On December 26, 1896, in Chicago, T. J. West married Miss Mary Frances McCormick, a native of Walton, Kentucky. Her father was a railroad engineer and met an accidental death, as did her mother. She was their only child to grow to maturity and was educated at the Benedictine Convent in Covington, Kentucky. There is one son, William A. West, born August 10, 1909, and he is a graduate of Santa Clara University and is now carrying on the business his father established, with offices in the Cotton Exchange building in Los Angeles.

In 1922 T. J. West was elected a member of the board of trustees of Calexico, afterwards becoming mayor of that city. During his incumbency in office his chief aim was to hold down the tax rate in his city and at the same time give it an efficient government. He introduced the equipment for street cleaning, developed the parks and playgrounds, built the water system, and installed an efficient health department, free garbage removal, built a base ball park and grandstand, and established an auto camp for tourists. The border custom house was also provided by the board of trustees of Calexico. This city has the lowest tax rate of any city in the Imperial Valley. During the World war Mr. West assisted the government in financing crops and promoting the growing of cotton. His name is entitled to enrollment in the archives of Southern California where his accomplishments are outstanding examples of what a man can do when he has the will to do good for any community. His policy was always “do what you can, with what you’ve got, where you are.” At his death the state lost a valuable citizen.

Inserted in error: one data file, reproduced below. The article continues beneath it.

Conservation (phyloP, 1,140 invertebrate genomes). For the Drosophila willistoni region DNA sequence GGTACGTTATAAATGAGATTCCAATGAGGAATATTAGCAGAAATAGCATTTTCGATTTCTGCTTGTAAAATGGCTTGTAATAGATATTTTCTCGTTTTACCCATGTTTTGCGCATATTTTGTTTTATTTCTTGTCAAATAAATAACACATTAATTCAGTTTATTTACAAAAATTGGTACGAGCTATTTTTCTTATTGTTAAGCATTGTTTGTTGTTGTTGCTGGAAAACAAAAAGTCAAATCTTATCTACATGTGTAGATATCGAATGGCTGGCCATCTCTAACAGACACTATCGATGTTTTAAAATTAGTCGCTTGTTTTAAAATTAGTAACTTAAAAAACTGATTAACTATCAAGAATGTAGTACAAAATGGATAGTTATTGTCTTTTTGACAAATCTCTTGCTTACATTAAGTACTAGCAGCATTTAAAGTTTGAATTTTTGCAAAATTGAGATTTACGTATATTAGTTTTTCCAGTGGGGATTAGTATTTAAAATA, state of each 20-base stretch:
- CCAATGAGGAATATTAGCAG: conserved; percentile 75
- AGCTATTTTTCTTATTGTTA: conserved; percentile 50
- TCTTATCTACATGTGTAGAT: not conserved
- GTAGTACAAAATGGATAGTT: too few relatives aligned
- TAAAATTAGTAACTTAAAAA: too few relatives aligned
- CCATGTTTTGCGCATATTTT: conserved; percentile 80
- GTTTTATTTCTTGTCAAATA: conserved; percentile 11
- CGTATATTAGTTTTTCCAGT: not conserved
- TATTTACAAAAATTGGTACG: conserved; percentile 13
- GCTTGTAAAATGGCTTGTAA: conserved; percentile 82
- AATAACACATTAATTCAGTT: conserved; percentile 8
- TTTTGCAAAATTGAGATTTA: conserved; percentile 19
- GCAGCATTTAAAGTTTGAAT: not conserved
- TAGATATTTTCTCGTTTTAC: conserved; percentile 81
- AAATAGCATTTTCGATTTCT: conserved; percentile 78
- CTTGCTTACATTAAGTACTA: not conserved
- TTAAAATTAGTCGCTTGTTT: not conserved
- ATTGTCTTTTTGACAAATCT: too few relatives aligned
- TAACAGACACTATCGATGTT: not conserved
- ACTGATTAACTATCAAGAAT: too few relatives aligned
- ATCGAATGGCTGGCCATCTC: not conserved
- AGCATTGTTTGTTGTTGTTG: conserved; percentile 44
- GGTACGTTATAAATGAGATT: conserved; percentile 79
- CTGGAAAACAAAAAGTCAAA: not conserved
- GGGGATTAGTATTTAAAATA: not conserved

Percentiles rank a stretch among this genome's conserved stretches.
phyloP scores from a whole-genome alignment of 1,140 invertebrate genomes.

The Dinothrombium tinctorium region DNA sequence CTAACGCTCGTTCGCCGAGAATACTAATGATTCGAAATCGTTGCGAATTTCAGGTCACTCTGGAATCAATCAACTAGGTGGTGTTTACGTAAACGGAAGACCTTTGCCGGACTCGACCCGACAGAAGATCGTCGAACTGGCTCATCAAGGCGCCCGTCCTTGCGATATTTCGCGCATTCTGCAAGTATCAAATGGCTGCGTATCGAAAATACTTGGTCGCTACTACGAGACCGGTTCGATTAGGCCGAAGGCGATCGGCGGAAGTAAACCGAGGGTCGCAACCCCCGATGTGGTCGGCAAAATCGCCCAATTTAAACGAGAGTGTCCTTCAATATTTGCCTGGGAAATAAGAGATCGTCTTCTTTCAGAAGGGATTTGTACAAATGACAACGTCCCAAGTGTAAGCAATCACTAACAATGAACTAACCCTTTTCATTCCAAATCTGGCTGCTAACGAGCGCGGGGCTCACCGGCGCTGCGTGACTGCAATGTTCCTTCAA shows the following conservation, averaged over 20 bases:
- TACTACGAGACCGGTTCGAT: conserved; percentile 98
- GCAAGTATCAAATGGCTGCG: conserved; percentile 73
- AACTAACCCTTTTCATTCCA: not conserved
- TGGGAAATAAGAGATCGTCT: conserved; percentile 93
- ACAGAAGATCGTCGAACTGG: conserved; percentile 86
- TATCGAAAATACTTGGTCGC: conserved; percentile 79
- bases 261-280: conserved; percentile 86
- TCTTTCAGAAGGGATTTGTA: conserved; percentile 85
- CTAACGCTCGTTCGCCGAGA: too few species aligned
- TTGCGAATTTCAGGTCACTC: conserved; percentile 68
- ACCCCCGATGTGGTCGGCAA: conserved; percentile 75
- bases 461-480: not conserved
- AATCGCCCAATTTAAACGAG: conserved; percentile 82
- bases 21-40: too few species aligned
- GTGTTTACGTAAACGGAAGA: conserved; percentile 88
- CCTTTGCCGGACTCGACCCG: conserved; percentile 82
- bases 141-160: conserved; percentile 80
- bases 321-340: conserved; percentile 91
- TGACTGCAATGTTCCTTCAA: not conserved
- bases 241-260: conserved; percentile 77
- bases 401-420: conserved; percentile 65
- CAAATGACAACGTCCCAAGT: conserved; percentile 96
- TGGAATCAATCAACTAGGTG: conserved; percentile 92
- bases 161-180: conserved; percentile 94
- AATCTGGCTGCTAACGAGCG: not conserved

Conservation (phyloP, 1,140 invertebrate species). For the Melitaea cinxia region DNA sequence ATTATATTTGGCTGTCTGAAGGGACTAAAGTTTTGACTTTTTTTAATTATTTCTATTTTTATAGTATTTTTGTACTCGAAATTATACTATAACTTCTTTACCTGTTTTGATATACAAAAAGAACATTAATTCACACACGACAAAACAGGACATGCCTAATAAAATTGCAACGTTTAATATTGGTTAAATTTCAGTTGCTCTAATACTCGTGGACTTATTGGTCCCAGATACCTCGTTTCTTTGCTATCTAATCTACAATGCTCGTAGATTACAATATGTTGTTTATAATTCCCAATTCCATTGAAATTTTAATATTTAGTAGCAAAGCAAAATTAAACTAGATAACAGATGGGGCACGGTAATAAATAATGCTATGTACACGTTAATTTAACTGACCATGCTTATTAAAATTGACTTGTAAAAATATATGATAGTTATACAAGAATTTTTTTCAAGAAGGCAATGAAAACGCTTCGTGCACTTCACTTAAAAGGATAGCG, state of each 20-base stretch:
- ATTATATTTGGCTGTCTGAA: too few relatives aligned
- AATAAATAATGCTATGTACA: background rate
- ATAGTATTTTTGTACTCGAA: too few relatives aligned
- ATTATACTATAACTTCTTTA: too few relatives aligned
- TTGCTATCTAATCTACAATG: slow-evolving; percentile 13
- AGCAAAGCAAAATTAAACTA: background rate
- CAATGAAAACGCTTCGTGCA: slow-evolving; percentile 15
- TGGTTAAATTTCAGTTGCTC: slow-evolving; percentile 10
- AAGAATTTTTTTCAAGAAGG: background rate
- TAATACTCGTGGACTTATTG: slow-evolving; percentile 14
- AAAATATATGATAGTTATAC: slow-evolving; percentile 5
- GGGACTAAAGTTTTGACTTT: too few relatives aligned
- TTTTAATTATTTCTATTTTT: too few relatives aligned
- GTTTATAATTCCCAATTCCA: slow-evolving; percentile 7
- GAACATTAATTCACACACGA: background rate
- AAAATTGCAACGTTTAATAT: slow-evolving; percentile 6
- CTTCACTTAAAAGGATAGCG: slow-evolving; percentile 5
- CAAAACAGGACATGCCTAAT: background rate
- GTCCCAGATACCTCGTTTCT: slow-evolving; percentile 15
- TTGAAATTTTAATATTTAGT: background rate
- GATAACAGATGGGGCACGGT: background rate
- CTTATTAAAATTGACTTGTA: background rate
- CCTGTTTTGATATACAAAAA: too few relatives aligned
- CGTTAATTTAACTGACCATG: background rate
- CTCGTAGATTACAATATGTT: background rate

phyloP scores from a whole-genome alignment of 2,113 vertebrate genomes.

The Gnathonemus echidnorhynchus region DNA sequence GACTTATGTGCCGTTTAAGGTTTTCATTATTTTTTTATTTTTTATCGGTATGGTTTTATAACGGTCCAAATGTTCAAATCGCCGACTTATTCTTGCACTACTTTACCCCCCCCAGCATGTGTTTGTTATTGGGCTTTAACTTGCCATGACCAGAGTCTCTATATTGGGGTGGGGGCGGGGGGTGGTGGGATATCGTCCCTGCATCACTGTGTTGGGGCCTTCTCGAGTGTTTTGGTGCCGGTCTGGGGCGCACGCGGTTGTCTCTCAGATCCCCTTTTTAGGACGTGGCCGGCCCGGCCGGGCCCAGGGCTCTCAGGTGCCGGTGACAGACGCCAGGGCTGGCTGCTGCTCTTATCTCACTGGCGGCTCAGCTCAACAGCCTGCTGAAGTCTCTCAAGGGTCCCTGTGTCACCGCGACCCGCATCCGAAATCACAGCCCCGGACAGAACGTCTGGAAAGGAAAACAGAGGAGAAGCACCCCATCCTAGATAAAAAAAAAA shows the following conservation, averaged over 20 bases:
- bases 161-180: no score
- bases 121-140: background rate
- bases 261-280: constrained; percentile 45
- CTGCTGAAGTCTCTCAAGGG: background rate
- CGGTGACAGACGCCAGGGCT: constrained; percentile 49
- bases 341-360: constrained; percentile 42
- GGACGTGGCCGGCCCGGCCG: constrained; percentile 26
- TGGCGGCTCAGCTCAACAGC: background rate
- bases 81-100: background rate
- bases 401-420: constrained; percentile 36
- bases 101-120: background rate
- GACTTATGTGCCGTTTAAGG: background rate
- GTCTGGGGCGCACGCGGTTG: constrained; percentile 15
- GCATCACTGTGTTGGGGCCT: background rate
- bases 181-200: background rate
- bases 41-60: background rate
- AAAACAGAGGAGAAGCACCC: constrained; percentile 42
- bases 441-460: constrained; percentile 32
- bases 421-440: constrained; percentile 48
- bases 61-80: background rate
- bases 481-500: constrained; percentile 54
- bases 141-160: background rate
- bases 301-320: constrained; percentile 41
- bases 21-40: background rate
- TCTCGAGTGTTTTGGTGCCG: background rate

Transcribed 7-19-12 Marilyn R. Pankey.

Source: California of the South Vol. V, by John Steven McGroarty, Pages 200-202, Clarke Publ., Chicago, Los Angeles, Indianapolis.  1933.

© 2012  Marilyn R. Pankey.